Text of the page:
Growing up I was told that Not having a plan is planning to fail.
I find it now to be more truth than saying that life is actually what happens while you plan. Most important though is the action you take. And personally I feel that the most useful action generally occurs when looking to help others. Either way though, each action we take is of course, how we get to where we are. This is the story how we started.
In August of 2017, I realized I needed to make a move. The experience of finding a skilled someone to fix my broken something had become unbearable. It would’ve been less agitating if I was only a tenant in an apartment (which I still am) with one set of occasional needs, let alone as a property manager (which I still am) with several sets of almost constant needs and no real dependable solution. We have skilled in-house hands, sure. But the balance of jobs and time to do them is never perfect, delays in fixes are basically inevitable, there’s the unaccounted for emergency situation every now again, not to mention the fact that pricing’s always anyone’s guess, and simply no one (including tenents or handypeople) should ever get used this waste of time/energy/money. I didn’t really have a plan, but I planned on starting.
Ok, I really had no idea where to start, so I started where any self respecting problem solver would… Craigslist. There I put an ad out looking for someone to create a list of all the property managers and specialty contractors in the Bay Area. Having essentially no idea what it would take to get this done, I posted that I’d be willing to pay $100 obo. ¯_(ツ)_/¯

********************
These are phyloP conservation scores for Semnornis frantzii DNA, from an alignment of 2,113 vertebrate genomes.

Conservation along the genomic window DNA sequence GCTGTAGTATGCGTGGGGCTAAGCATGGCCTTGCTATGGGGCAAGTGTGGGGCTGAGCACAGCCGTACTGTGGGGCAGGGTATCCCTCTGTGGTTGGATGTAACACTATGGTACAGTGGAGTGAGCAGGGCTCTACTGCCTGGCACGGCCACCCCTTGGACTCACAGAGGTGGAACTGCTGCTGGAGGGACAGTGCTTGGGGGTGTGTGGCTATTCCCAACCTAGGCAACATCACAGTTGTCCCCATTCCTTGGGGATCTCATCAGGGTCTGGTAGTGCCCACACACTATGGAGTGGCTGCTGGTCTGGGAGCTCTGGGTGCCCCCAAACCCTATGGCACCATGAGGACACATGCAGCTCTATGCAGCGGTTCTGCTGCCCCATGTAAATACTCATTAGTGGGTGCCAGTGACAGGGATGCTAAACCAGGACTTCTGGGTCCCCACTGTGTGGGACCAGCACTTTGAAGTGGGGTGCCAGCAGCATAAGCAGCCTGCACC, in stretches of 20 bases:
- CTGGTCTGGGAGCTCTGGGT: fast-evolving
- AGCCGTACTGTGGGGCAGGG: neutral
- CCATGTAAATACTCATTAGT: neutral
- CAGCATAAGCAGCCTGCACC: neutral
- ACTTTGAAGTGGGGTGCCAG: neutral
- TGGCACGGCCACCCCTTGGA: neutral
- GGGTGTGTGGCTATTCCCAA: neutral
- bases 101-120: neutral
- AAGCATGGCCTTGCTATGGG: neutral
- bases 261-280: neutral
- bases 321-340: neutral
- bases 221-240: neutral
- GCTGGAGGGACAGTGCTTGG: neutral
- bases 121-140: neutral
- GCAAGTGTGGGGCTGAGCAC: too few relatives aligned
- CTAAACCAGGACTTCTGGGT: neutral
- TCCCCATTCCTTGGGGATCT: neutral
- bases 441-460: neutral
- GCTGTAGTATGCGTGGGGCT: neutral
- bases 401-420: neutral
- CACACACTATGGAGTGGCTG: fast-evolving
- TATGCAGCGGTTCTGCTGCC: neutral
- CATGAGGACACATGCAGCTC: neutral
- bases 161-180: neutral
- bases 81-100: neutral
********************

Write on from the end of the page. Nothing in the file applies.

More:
I got several responses in the next few days, which was great. They were quite varied (to say the least) in their scopes of wait time and cost, which was not as great. There was one response though that was immediately set apart from the others. This would make for an interesting change in the plans that I didn’t really ever make. Enter Vazu.
While the other responses were good enough, but basically bargaining the various amounts of time it would take and money they could extract out of this small project, Vazu, a student in the South Bay simply replyed with the list. Not only he do so, he was also kind enough to suggest that I download TeamViewer so he could show me how he was able (with a script) to do something I thought would take days in 4 minutes.
At this point, I observed two things about Vazu. First that he was that special kind of competent that used his abilities to explain and uplift rather than as a weapon to separate himself or belittle others. And secondly, that he was more than likely capable of executing on this idea I had. So I shared and explained that this was a list meant to be a base for a tool that I’d be building to make repairs/maintenance a better experience. He thought it was a great idea and we pretty much instantly began working on a project scope. Little did we know that that was just the easy part.
The journey thus far
As smoothly as that first encounter went is almost about as smoothly as. the time since hasn’t. We thought we’d be done in a few months, and have the platform ready. Ha! Silly us.
Varous setbacks and bugs and missed deadlines and anything else that can be thought of, occured. I actually recall an instance when Vazu warned me that this wasn’t going to be easy and in fact was probably going to be way harder than I thought at the onset. He was right. This has got to be one of the hardest things I’ve ever ventured to do. But I do love it.
This experience thus far has taught me (and hopefully us) so much about what resilience and actual discipline is. It’s coming back to something that continues to beat you up just because you believe in the contribution you’re making that much. I couldn’t have ever planned this, but wouldn’t change this process for the world. And as long as the aim is to be productive/facilitate for others, I’m sure we’ll keep the fire lit and have more to share as we get to where we’re going.